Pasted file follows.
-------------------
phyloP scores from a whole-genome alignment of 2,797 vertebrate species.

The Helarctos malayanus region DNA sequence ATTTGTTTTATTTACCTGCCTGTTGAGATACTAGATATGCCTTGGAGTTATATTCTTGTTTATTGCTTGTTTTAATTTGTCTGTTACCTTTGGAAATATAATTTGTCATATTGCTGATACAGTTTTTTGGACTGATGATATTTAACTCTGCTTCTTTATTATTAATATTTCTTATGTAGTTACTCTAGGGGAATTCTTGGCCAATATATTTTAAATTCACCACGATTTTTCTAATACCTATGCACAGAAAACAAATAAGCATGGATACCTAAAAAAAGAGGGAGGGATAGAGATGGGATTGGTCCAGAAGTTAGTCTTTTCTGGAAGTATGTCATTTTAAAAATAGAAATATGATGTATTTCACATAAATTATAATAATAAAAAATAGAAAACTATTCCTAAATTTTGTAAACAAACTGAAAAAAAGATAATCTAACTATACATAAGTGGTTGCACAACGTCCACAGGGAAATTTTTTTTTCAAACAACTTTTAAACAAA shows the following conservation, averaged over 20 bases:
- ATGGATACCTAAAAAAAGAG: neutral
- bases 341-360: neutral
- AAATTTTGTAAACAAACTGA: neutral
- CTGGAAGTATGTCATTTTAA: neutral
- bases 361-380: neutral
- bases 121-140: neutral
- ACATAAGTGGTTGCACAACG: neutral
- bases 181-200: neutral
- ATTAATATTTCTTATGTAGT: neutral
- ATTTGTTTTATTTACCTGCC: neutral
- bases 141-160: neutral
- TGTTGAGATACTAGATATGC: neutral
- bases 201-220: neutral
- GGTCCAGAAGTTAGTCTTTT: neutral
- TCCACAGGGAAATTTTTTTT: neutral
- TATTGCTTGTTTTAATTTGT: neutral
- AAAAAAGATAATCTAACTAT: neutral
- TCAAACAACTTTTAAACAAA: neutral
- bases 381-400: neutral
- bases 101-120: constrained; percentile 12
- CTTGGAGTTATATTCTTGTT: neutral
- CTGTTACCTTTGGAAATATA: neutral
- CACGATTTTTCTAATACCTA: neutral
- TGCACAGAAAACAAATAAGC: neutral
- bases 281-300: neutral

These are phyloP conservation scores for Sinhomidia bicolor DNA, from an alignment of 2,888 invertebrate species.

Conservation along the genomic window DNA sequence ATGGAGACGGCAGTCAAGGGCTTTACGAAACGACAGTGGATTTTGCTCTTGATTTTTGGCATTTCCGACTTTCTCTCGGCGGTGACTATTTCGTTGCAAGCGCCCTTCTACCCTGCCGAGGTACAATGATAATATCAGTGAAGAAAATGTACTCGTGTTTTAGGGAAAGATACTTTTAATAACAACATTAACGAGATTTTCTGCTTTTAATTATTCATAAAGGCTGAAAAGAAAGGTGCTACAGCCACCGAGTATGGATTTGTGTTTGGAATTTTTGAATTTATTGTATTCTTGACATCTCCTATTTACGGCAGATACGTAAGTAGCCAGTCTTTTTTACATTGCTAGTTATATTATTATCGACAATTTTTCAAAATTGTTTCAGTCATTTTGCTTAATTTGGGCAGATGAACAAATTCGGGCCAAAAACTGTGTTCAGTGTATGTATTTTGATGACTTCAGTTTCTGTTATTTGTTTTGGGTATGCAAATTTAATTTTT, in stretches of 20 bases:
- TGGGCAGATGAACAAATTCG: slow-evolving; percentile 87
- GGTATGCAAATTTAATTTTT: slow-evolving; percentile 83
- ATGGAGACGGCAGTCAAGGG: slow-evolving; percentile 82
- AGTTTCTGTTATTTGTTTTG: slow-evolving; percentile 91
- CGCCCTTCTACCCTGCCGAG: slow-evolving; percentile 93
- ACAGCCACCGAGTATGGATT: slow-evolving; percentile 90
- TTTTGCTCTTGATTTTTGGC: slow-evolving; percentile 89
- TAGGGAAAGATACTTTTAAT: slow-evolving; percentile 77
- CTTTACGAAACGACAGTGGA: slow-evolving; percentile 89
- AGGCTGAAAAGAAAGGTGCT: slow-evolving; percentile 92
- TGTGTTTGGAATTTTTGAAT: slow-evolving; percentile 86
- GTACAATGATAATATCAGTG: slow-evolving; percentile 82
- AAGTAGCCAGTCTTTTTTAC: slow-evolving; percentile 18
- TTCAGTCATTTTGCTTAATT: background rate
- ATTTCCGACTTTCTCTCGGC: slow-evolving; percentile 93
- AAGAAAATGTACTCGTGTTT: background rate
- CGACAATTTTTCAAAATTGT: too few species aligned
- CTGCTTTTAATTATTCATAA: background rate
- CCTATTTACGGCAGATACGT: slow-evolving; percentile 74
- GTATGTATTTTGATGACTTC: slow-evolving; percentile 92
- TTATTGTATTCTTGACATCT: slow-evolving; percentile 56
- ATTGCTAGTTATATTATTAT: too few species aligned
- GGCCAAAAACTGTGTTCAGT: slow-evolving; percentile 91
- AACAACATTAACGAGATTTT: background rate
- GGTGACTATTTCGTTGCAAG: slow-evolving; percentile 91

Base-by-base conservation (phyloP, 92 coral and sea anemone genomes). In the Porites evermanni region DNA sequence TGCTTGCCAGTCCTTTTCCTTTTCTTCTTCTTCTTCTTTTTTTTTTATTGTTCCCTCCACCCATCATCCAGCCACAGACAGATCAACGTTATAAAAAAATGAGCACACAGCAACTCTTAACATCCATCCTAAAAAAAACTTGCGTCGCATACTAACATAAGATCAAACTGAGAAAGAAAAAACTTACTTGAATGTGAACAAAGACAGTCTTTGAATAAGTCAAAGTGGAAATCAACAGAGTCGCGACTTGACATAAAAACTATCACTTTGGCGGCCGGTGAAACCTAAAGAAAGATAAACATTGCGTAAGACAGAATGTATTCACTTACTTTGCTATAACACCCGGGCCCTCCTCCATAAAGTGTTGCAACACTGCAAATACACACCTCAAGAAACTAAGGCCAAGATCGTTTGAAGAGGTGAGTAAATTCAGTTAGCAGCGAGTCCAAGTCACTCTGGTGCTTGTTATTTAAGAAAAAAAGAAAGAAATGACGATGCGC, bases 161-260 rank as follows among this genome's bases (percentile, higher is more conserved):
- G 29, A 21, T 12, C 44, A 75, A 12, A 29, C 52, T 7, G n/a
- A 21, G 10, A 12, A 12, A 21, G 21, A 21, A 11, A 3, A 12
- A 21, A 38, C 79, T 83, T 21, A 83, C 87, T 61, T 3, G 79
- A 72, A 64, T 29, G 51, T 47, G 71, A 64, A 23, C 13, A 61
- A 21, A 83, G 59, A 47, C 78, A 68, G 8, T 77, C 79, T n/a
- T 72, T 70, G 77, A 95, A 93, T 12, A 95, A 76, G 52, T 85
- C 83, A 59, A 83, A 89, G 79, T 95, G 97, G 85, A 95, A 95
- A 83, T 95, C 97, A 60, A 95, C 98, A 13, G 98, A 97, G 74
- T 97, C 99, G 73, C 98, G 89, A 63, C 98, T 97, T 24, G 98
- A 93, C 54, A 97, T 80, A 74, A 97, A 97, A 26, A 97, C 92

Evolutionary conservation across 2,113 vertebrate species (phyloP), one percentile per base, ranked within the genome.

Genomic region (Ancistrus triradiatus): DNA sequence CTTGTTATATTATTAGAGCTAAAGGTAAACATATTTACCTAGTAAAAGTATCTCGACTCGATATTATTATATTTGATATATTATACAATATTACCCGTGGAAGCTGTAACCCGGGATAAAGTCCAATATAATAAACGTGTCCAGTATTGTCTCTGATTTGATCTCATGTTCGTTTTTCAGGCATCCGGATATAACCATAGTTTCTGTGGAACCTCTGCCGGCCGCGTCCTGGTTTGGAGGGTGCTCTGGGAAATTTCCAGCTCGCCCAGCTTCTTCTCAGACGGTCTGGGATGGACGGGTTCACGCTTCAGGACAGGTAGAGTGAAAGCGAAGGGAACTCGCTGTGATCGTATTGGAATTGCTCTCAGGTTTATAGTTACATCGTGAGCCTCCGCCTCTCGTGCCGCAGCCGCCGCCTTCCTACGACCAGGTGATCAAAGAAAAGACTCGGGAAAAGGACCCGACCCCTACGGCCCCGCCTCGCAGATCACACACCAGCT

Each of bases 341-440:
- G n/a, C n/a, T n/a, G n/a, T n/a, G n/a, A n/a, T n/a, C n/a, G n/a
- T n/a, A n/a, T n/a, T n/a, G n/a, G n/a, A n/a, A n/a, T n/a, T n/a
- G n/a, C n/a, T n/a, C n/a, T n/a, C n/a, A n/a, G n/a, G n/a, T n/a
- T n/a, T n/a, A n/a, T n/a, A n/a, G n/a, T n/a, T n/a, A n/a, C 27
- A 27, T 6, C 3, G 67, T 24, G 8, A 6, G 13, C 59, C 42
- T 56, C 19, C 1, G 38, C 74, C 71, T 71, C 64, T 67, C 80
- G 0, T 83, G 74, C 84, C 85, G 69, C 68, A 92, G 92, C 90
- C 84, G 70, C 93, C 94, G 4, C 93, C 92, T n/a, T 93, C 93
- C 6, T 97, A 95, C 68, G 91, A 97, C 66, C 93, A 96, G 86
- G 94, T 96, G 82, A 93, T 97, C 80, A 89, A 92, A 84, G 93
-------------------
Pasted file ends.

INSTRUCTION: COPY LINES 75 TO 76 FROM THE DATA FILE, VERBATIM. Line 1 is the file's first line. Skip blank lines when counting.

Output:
- G 0, T 83, G 74, C 84, C 85, G 69, C 68, A 92, G 92, C 90
- C 84, G 70, C 93, C 94, G 4, C 93, C 92, T n/a, T 93, C 93